The Link Between This New Corn Trait and Agent Orange
Agent Orange, a defoliant used in the Vietnam War, was made with two herbicides: 2,4-D (the one that the new corn tolerates), and 2,4,5-T. The 2,4,5-T was unknowingly contaminated with a dioxin, something that was only later recognized as a significant human safety issue. Yes, 2,4-D was part of Agent Orange, but it wasn't what made Agent Orange a danger back in the 1960s. In fact, for decades, 2,4-D has continued to be one of the most widely used, safest herbicides in the world. It is registered in 70 countries, including those with very comprehensive and cautious regulators (Canada, the UK, Germany, France, Japan...). 2, 4 D is a component of most consumer products for the control of weeds in lawns. It is used extensively in wheat. It can already be used on corn up to a certain growth stage. 2,4-D is NOT Agent Orange.
I'ts Not The 1960s (that is a good thing!)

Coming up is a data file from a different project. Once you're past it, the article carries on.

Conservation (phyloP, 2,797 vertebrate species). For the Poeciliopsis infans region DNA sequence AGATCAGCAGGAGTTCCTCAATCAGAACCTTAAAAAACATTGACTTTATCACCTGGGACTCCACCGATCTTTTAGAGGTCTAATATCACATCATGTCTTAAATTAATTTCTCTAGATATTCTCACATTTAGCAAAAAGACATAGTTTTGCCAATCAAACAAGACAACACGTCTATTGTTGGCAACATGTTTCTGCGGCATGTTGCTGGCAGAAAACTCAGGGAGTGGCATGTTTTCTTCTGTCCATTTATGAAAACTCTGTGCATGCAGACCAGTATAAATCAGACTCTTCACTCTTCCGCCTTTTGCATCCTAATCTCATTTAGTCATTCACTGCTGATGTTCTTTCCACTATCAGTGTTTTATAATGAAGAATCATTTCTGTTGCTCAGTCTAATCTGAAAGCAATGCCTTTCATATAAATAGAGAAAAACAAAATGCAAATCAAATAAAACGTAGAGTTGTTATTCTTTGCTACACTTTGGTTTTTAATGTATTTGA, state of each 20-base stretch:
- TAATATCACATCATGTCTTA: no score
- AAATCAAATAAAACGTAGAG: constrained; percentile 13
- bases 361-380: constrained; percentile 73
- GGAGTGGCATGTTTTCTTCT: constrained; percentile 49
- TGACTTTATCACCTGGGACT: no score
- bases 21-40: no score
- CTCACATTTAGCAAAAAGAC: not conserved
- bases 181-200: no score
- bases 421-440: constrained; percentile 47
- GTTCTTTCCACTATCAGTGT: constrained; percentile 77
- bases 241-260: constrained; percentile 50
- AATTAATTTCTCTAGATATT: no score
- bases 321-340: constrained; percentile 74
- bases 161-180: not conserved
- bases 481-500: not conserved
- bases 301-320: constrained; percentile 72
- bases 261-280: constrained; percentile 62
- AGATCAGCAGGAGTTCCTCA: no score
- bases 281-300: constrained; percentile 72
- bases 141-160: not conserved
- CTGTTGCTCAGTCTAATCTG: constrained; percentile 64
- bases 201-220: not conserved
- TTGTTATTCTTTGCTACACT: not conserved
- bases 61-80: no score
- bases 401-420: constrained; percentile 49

There was a very limited understanding of environmental toxicology in America in the early 1960s. The modern environmental movement was just beginning, and the Environmental Protection Agency (EPA) was not established until 1968. So during the early 1960s, terrible mistakes were made with Agent Orange that are completely unthinkable today. Since that time the scrutiny of new and old pesticides has become comprehensive. It would be virtually impossible for an Agent Orange-like mistake could occur today, but that is what CFFS and its repeaters are implying.
Why is 2,4-D Still Around?
A great many of the pesticides that were in use in the early 1960s have long since been banned or progressively replaced with far, far safer alternatives. A few, like 2,4-D, have continued to pass safety standards as they have been intensively reviewed and re-reviewed over the decades of increasingly sophisticated analysis. 2,4-D has been scrutinized and challenged from both a toxicological and epidemiological perspective. In every round of risk assessment, the EPA and its outside experts have concluded that 2,4-D has meets the EPA's, ever more cautious, standards.